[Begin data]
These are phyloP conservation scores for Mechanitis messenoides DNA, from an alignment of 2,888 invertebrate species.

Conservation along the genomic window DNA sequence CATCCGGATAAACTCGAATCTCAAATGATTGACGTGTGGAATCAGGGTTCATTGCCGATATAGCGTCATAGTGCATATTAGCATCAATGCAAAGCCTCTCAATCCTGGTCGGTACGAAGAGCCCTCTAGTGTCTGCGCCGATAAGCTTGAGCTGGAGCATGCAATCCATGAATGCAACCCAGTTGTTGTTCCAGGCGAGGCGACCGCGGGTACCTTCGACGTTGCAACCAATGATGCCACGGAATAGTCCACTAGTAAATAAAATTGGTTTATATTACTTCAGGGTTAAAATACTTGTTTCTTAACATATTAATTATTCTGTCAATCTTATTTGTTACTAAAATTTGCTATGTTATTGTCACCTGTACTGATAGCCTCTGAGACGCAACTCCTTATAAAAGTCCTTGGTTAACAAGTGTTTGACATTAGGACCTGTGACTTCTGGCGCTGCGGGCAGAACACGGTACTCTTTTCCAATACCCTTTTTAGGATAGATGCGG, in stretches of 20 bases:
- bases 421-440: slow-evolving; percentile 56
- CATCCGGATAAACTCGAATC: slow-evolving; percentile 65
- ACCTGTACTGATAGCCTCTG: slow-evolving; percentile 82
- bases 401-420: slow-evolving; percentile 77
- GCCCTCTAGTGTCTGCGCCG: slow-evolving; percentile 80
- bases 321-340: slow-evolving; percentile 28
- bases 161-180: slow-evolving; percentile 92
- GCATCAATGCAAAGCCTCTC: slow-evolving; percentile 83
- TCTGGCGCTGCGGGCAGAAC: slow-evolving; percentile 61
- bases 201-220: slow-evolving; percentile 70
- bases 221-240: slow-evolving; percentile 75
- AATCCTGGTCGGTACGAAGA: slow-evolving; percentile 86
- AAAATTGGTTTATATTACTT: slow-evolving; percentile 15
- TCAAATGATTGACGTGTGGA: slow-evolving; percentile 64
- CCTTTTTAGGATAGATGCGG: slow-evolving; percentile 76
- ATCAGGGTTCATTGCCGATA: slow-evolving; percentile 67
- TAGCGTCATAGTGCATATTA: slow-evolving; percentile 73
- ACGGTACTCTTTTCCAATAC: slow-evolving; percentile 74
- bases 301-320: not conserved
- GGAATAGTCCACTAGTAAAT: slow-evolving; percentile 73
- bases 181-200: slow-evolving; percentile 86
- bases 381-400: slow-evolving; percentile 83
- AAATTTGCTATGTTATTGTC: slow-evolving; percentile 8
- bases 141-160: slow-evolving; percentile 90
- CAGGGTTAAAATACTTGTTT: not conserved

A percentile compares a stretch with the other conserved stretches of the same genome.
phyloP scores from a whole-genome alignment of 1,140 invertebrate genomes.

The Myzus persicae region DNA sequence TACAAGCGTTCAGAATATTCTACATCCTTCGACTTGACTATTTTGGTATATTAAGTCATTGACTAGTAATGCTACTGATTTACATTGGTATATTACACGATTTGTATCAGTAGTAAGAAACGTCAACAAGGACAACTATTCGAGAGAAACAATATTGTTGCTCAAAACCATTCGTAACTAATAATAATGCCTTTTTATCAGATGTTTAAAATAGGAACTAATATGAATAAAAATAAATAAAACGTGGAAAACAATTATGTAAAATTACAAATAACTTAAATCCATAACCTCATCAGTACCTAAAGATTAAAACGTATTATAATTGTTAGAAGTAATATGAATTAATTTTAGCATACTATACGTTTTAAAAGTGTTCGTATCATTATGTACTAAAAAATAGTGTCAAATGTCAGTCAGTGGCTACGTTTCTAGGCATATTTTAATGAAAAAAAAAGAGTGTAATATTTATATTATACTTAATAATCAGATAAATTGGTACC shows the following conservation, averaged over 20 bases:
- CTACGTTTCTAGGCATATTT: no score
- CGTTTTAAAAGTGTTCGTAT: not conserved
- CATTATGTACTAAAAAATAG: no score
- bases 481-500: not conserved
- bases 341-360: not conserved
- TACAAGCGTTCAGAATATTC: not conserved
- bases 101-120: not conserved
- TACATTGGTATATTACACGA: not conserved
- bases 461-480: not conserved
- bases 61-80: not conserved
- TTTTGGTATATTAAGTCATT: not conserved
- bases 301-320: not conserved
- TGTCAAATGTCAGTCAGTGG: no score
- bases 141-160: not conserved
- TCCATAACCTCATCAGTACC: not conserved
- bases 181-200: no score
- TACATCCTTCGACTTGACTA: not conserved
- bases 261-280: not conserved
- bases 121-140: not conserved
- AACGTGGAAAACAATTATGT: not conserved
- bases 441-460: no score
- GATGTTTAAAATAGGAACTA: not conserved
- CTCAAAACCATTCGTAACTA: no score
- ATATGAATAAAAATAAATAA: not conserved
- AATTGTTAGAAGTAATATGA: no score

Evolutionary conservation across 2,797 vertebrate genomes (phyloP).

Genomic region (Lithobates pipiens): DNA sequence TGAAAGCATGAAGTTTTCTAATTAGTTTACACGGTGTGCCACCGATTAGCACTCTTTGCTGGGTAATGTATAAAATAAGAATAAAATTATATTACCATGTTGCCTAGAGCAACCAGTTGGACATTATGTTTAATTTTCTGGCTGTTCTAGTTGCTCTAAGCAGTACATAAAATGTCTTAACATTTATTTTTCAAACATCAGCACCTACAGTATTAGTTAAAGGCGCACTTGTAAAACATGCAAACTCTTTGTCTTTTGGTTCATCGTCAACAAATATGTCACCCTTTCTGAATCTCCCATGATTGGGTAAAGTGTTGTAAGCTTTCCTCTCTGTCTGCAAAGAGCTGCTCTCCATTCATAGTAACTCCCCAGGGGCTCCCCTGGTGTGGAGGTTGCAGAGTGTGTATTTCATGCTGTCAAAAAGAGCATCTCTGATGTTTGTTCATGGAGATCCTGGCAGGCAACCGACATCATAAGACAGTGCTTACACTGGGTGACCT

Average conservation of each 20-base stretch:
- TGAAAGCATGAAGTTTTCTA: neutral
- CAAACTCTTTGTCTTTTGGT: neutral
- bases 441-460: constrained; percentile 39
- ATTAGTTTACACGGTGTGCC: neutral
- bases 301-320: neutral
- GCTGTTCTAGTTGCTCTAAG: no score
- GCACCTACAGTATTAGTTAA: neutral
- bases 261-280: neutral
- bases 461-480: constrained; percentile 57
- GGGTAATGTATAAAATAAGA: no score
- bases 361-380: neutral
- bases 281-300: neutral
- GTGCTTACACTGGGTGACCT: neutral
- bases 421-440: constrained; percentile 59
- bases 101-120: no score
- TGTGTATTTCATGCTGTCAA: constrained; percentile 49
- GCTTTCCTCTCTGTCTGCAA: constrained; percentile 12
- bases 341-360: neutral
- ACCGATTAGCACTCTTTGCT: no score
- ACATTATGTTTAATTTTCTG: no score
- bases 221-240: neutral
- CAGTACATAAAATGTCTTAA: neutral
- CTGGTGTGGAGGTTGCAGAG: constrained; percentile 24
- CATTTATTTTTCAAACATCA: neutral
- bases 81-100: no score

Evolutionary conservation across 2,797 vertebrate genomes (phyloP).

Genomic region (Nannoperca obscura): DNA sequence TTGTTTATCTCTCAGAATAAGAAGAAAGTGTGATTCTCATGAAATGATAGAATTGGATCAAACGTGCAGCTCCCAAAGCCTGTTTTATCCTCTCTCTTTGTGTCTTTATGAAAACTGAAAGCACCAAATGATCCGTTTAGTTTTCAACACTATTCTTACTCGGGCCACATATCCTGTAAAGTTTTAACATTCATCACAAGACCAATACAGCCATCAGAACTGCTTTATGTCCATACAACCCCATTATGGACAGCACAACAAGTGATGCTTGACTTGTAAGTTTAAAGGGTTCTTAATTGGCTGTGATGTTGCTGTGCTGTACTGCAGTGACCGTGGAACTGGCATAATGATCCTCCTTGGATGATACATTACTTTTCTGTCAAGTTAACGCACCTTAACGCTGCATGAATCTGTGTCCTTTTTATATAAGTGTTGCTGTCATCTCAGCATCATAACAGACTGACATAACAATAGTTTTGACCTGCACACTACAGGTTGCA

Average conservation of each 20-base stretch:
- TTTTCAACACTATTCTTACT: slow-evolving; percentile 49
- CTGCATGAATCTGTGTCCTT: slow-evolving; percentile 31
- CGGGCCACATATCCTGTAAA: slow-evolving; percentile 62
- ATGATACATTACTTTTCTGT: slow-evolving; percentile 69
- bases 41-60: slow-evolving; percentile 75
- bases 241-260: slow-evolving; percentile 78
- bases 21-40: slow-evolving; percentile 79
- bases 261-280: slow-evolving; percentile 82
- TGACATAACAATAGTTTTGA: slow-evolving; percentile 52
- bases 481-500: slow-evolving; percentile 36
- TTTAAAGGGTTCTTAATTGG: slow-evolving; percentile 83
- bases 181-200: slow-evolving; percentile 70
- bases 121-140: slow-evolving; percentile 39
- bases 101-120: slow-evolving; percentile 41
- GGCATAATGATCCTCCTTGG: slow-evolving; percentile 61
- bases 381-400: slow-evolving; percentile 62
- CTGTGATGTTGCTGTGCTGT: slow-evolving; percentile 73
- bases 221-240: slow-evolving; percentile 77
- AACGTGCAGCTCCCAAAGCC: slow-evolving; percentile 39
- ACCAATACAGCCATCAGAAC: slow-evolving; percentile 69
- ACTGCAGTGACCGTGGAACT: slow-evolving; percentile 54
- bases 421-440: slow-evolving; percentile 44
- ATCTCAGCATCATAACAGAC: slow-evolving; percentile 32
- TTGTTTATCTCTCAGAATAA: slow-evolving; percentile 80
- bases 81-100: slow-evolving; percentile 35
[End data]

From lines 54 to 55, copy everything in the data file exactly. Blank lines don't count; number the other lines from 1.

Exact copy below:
- ATATGAATAAAAATAAATAA: not conserved
- AATTGTTAGAAGTAATATGA: no score